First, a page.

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The ESL Industry: Them and Us

November 24, 2005

It seems counterproductive to me for employers and teachers to see each other as sitting on opposite sides of the fence.


Of course there are bad employers and there are bad teachers. The one needs to be able to recognize and jettison the other: teachers should not stay with bad employers and schools should not keep bad teachers on. But then we do not live in an ideal world and most employers, and most teachers, have strengths and weaknesses . . .

. . . A successful school, and that is what both employers and teachers want, needs good teamwork. Employers need teachers to fulfill their obligations; teachers need employers to provide them with the tools and support they need to function effectively and administrative staff need both to understand the demands of the classroom and have their roles understood by teaching staff. In other words employers, teaching staff and administrative staff are all stakeholders in the school as an entity. So where does ‘them and us’ approach come from?

ESL Dualism.gif

Unfortunately many teachers will have their tales of unscrupulous employers. Indeed I’ve fallen foul of at least two myself. Similarly, employers will tell you horror stories about teachers and their faults. The harsh reality is that some schools pay poorly, demand excessive hours and give few benefits. Not surprisingly, such schools either attract poorly qualified and inexperienced teachers or, if the teachers are worth their salt, they quickly become resentful of their conditions.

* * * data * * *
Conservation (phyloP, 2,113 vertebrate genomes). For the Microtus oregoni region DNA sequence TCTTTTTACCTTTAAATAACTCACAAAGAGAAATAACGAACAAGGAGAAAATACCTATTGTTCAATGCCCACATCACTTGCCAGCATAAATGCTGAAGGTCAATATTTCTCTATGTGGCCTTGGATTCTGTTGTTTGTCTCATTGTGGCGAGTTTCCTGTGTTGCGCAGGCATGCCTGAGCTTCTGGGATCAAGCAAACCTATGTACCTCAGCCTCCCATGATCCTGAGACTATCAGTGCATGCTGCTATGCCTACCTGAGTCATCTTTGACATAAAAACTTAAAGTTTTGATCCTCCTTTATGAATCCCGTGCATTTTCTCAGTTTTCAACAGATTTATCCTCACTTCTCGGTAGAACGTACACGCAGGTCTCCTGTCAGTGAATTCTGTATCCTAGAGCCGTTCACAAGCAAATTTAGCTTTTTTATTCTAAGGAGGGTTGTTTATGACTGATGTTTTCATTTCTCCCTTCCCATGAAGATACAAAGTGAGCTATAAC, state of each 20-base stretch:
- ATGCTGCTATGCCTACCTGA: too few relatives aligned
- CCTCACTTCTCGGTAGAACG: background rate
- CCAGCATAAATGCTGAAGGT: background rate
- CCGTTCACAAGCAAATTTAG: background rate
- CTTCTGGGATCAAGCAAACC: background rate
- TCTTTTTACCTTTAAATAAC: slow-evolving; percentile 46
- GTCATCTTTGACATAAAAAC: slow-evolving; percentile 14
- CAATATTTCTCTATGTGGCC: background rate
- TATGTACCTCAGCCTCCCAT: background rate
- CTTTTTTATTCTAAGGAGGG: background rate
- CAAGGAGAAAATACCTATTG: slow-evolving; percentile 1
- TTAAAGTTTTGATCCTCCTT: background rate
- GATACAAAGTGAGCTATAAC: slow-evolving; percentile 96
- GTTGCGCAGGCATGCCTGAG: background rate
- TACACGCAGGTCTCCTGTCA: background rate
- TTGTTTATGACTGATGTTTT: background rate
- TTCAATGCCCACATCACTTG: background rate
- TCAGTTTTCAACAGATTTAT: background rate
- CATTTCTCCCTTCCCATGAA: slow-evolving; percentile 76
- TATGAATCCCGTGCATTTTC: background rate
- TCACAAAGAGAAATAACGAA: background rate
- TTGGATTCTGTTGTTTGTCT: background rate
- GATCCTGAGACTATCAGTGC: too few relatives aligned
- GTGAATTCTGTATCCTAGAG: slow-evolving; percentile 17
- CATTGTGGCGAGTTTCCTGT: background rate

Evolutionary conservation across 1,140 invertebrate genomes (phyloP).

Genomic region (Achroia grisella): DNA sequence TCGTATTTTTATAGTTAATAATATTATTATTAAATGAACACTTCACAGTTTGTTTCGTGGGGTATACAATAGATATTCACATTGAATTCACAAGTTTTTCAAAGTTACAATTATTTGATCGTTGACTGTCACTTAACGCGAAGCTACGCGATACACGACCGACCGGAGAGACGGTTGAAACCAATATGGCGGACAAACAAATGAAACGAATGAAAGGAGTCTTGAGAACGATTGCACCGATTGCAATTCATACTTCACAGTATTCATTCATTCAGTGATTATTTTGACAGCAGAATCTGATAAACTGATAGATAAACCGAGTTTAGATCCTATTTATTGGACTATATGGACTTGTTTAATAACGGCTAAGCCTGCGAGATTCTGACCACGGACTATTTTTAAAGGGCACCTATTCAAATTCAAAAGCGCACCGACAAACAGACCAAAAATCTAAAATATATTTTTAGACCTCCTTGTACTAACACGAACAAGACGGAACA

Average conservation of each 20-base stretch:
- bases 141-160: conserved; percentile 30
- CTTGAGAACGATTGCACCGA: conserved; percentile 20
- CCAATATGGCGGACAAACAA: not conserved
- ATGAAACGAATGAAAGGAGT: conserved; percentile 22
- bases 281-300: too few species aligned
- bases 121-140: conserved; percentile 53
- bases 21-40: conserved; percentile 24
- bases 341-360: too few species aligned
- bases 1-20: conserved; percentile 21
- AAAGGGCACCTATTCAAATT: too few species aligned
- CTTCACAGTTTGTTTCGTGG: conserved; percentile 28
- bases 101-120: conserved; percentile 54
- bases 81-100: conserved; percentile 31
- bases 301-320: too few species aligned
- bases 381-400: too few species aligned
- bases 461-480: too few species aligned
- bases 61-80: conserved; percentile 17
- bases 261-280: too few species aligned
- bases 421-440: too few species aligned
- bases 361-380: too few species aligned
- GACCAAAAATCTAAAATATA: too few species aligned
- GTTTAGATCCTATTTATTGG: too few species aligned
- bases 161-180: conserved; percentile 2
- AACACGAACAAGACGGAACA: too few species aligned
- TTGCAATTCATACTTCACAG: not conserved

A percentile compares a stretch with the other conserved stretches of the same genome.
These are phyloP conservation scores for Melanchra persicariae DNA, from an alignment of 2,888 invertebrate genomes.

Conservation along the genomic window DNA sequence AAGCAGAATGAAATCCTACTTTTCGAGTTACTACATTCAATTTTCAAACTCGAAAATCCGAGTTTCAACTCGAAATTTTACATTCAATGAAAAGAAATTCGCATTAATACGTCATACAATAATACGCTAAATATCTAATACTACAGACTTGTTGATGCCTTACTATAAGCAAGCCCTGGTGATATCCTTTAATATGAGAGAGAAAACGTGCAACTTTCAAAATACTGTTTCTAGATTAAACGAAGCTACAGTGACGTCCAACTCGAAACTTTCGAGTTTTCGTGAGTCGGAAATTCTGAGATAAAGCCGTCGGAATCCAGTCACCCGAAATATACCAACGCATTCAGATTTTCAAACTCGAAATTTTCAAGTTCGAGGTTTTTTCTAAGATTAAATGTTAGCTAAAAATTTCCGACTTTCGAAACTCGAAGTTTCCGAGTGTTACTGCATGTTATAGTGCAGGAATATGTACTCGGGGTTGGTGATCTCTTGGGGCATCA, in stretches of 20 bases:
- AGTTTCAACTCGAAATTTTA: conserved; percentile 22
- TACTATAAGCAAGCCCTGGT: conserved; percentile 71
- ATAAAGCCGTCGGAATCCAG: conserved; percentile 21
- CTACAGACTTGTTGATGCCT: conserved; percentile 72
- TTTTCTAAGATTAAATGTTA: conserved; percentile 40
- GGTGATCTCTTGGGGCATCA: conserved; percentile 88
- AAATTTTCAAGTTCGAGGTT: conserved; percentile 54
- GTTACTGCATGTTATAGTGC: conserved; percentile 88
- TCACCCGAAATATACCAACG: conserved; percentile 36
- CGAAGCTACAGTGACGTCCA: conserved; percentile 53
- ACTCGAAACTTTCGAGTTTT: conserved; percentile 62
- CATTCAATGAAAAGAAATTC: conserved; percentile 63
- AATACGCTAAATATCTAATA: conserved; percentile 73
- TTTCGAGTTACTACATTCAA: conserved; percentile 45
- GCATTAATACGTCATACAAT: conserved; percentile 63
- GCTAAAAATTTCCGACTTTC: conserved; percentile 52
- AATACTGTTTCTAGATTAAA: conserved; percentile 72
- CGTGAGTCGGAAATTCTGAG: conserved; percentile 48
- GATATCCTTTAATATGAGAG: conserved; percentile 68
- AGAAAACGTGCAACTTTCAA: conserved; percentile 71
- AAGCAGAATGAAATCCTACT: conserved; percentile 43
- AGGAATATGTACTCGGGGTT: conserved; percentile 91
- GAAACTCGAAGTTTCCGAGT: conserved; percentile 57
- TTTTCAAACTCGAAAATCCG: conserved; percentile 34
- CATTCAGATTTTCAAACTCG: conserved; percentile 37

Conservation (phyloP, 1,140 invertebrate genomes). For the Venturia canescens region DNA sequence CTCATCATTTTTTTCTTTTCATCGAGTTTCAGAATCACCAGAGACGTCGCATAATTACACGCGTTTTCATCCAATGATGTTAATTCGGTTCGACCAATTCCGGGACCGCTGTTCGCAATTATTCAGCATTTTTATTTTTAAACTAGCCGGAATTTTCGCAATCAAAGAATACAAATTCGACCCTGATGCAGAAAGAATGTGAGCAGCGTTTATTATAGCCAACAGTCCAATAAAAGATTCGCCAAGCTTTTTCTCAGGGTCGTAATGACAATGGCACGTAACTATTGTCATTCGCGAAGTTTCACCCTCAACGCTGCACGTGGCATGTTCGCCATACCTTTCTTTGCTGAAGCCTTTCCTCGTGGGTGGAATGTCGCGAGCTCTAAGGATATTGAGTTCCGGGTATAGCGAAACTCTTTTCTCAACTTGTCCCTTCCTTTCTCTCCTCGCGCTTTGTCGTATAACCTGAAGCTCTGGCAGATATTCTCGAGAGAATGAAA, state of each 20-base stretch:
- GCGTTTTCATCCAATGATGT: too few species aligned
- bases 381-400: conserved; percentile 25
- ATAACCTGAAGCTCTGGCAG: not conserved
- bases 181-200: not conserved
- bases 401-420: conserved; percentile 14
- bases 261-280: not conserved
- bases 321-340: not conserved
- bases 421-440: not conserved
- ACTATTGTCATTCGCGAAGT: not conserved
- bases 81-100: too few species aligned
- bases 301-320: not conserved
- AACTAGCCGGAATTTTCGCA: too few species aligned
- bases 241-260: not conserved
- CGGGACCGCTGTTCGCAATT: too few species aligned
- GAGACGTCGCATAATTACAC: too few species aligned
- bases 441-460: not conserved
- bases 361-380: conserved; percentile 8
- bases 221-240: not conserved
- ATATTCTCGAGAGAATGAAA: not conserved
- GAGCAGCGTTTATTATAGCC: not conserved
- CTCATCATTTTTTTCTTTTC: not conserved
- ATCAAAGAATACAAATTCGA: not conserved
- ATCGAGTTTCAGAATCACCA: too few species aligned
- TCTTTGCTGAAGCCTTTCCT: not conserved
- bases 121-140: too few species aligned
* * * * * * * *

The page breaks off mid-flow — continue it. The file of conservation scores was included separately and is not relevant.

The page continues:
I don’t know what the solution to this state of affairs is. But what I do know is that in a good school, the mutual appreciation of all the stakeholders creates an atmosphere that is almost tangible. You see it in the expressions on people’s faces, on the pride that is taken in the physical environment and you can sense the buzz in the staffroom and common rooms. So what makes a good school and a good employer? I don’t think it has much to do with the lavishness of the facilities. Teaching is first and foremost about people so the good school needs to care about people: students, teachers, administrative staff.

To care about people, you have to communicate the nature of your caring. This means open communications, a willingness to listen and to take appropriate action, to explain why decisions are made, to actively seek suggestions for improvement. A good school is, I suggest, also dynamic, wishing to develop new services as demand changes and to help everyone develop their potential. Of course private schools are commercial undertakings and have to be profitable but and it is true also that some schools will wish to operate like no-frills airlines, providing the most basic service for students who can afford nothing more. But whichever market sector the school aims at, there is nothing about being commercial that is incompatible with respect for people. Indeed an employer who wishes to build a sustainable school that enjoys a good reputation and has happy staff and students will soon discover that this can only be achieved through the efforts of a harmonious and happy team.



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